Worldwide sales of personal computers dropped for a fifth consecutive quarter in the April-June period, the longest decline in the PC market's history, a research firm said Wednesday.
The survey by Gartner found China's Lenovo edging past Hewlett-Packard as the world's largest vendor, reclaiming the top spot it had captured briefly last year.
The preliminary figures showed a worldwide drop of 10.9 percent in the second quarter compared with the same period a year ago, with PC shipments falling to 76 million units.
"We are seeing the PC market reduction directly tied to the shrinking installed base of PCs, as inexpensive tablets displace the low-end machines used primarily for consumption in mature and developed markets," said Mikako Kitagawa, analyst at Gartner.
"In emerging markets, inexpensive tablets have become the first computing device for many people, who, at best, are deferring the purchase of a PC. This is also accounting for the collapse of the mini notebook market."
Gartner's survey showed Lenovo taking a 16.7 percent global market share with shipments of 12.67 million units, just ahead of HP's 12.4 million and 16.3 percent share. Both firms saw sales declines, but Lenovo's was limited to 0.6 percent while HP sales fell 4.8 percent.
Dell was the number three vendor, with sales of 8.9 million and a market share of 11.8 percent.
Number four vendor Acer experienced a drop of 35 percent, and fifth-place Asus showed a 20.5 percent drop as the two Taiwan-based firms decided to exit the mini-notebook market.
The PC market has been struggling amid a shift to tablets, and got little help from the new Windows 8 operated system introduced by Microsoft last year.
"While Windows 8 has been blamed by some as the reason for the PC market's decline, we believe this is unfounded as it does not explain the sustained decline in PC shipments, nor does it explain Apple's market performance," Kitagawa said.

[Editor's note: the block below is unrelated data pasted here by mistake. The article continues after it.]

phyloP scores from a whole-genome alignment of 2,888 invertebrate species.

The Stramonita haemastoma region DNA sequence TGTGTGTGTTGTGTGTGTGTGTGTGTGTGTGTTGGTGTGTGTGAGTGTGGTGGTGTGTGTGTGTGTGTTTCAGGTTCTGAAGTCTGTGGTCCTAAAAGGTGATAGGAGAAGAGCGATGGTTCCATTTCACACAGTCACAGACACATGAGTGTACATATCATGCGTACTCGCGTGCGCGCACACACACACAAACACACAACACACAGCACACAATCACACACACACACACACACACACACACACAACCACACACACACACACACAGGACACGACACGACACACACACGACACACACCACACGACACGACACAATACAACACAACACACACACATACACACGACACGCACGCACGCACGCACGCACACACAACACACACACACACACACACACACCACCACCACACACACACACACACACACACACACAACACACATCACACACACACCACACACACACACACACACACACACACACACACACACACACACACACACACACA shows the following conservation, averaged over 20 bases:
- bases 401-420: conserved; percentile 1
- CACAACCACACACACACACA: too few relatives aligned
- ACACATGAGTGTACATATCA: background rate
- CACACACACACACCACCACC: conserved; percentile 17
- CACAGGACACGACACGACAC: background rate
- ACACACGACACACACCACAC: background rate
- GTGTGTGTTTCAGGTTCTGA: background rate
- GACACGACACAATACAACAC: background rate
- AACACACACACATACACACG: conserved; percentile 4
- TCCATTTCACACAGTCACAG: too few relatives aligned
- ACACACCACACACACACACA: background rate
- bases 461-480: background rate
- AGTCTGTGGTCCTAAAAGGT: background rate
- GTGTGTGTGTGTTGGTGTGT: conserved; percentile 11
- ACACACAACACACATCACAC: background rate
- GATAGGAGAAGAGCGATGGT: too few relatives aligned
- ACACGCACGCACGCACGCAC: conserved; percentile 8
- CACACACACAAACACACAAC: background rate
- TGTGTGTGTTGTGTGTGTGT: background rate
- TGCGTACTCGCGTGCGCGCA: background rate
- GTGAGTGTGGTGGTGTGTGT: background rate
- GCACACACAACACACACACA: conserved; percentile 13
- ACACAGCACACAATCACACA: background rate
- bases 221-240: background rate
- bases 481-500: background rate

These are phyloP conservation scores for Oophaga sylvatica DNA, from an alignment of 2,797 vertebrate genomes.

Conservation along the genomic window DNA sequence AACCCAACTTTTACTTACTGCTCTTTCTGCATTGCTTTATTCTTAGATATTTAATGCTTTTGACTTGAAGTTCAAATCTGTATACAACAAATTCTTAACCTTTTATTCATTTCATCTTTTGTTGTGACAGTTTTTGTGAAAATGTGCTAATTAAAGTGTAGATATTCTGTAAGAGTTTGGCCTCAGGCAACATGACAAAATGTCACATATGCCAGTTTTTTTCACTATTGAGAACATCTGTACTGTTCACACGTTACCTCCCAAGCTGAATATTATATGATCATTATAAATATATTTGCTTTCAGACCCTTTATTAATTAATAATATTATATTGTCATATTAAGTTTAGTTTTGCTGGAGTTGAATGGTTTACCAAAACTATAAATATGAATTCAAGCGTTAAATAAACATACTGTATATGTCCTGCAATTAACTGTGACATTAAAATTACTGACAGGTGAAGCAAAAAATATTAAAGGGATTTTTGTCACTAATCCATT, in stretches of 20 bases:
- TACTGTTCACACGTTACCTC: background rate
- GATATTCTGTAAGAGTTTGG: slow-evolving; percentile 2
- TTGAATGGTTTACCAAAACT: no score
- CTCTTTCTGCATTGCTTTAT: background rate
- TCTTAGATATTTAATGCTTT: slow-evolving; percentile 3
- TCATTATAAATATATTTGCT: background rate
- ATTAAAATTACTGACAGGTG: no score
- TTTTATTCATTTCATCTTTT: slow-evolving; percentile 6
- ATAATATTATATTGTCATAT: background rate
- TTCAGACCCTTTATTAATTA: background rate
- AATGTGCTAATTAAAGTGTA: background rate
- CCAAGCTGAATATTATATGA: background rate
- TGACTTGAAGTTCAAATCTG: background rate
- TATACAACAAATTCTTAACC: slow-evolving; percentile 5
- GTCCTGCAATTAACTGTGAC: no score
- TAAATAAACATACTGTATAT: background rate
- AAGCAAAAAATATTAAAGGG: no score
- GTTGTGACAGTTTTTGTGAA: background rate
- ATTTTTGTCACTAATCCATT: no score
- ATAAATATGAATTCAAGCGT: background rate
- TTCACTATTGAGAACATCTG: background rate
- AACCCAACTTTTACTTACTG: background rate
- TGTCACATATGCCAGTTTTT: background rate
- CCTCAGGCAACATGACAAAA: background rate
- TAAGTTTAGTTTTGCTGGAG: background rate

Apple was not among the top five global vendors, but was third in the US market with a 4.3 percent drop in sales in the past quarter, Gartner said.
Overall US sales totaled 15 million units in the second quarter, a 1.4 percent decline from a year earlier, and the figure was 8.5 percent higher than the first quarter.
Kitagawa said the US market showed resilience because of "solid growth in the professional market," with some replacements of corporate computers.
In the region including Europe, the Middle East and Africa, PC sales saw a 16.8 percent year-over-year drop, Gartner said. In Asia, the drop was 11.5 percent.
A separate survey by research firm IDC showed a similar picture, estimating the decline at 11.4 percent and 75.6 million units.
But IDC said the decline was not as bad as its earlier forecasts.
"We are still looking for some improvement in growth during the second half of the year," said Jay Chou, an IDC analyst.
"While efforts by the PC ecosystem to bring down price points and embrace touch computing should make PCs more attractive, a lot still needs to be done in launching attractive products and addressing competition from devices like tablets."